Seize the Grey was simply perfect in the Preakness.

The $2 million Preakness Stakes, the second jewel of the Triple Crown, played out to a packed house at Pimlico on Saturday.

Seize the Grey, trained by racing legend D. Wayne Lukas, would be the one to earn rave reviews at the finish of the 1 3/16-mile main track test for 3-year-olds, which was run over a muddy strip.

Kentucky Derby winner Mystik Dan, the favorite after the scratch of Grade 1 Arkansas Derby winner Muth, was denied his chance for Triple Crown glory after finishing a game second.

But there was no doubt who this day was all about.

Under 25-year-old Jaime Torres, Seize the Grey, owned by MyRacehorse, burst from the gate and then led his seven rivals through early splits of :23.98 and :47.53.

Mystik Dan, who went off as the mutuel choice, was guided to the rail early by Brian Hernandez, Jr., and sat just off the pacesetter.

As the field navigated the turn for home, Seize the Grey was still game on the front end as Mystik Dan and Catching Freedom looked to reel in the handsome son of Arrogate.

Their efforts would be in vain as Seize the Grey crossed the wire 2 ¼ lengths in front of Mystik Dan, with Catching Freedom a further head back in third. Tuscan Gold rounded out the top four.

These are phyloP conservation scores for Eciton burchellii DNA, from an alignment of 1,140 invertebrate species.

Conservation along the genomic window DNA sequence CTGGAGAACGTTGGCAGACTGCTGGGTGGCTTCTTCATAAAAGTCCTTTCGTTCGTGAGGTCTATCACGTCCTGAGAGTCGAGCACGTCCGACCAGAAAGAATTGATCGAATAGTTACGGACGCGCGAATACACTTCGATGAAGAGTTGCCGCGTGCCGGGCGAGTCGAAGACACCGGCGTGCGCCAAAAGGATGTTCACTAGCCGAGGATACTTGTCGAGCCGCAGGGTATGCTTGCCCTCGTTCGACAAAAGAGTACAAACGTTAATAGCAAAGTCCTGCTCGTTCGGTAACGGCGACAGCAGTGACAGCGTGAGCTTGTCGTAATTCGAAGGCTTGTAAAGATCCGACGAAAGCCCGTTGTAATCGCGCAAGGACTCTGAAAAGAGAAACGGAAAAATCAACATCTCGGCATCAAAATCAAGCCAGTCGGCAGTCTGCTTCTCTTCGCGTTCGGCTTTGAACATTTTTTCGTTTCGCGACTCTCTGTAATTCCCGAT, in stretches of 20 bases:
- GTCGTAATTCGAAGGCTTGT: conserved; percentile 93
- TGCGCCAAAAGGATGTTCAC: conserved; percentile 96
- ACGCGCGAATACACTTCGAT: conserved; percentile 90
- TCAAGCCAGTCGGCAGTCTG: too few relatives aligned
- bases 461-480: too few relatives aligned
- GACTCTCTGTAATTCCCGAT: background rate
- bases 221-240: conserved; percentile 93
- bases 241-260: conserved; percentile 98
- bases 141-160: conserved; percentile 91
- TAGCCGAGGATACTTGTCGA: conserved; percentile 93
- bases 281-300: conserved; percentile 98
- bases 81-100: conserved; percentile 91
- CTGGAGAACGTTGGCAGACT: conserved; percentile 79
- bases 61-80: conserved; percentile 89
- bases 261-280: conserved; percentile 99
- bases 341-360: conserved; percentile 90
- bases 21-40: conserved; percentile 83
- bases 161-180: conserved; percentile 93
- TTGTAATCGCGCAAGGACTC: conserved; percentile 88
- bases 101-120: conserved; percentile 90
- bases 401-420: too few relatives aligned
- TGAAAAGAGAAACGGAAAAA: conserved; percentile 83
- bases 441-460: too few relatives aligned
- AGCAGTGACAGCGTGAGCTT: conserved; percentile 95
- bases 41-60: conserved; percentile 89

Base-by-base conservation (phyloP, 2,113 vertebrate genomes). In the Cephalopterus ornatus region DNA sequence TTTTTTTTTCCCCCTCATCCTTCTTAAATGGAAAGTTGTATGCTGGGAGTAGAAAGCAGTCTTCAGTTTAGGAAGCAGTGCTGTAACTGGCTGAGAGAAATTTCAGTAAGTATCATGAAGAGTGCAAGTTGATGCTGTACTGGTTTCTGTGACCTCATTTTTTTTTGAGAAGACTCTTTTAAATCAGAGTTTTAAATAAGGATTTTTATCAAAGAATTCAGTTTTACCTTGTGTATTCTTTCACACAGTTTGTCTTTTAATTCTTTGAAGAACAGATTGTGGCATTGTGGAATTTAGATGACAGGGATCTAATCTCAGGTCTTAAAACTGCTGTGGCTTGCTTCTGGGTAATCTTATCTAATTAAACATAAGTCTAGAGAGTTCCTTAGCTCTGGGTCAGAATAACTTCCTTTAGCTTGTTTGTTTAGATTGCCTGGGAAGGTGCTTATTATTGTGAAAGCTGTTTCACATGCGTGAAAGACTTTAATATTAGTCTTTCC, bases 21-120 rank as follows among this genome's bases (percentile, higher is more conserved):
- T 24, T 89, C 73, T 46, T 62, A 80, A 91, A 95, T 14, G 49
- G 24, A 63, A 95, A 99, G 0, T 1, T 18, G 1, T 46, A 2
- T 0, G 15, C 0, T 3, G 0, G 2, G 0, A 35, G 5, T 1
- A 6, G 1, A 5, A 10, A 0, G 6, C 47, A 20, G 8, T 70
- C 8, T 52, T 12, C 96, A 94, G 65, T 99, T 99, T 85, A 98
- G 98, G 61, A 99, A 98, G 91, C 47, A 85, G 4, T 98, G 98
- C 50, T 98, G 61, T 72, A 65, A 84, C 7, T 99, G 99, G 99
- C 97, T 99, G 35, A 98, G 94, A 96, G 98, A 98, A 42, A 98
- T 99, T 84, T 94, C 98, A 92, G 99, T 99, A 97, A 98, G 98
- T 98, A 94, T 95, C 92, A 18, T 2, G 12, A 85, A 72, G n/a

The final time for the race was 1:56.82.

Bred in Kentucky by Jamm, LTD., Seize the Grey, who went off at 9-1 in the Preakness, arrived at the race in winning form after taking the Pat Day Mile Stakes (G2) on May 4 at Churchill.

With the Preakness triumph, the colt is now 4-0-3 from 10 starts.

The victory makes 88-year-old Hall of FamerLukas the oldest conditioner to ever win a Triple Crown race.

It marks his 15th career Triple Crown win and seventh career Preakness victory, the latter tied for the second-most of all time—one behind Bob Baffert.

Seize the Grey paid $21.60 for the win.

A Grade 1 race for 3-year-olds first run in 1873, the race is named in honor of Preakness, who won the Dinner Party Stakes at the opening of Pimlico in 1870.

The Preakness has been run in its traditional spot between the Kentucky Derby and Belmont Stakes since 1931, with 2020 as the only exception, when the races were run in the fall because of the COVID-19 pandemic.

The Triple Crown will conclude with the 156th Belmont Stakes on June 8.

There have been 13 Triple Crown winners since 1919 and 23 horses have swept the Kentucky Derby and Preakness but failed to win the Belmont Stakes.

This is the final Preakness before a $400 million Pimlico reconstruction project begins early next year. The race will be held in Baltimore again next year in whatever state the track is in before moving to Laurel Park in 2026 with a return to Pimlico slated for 2027.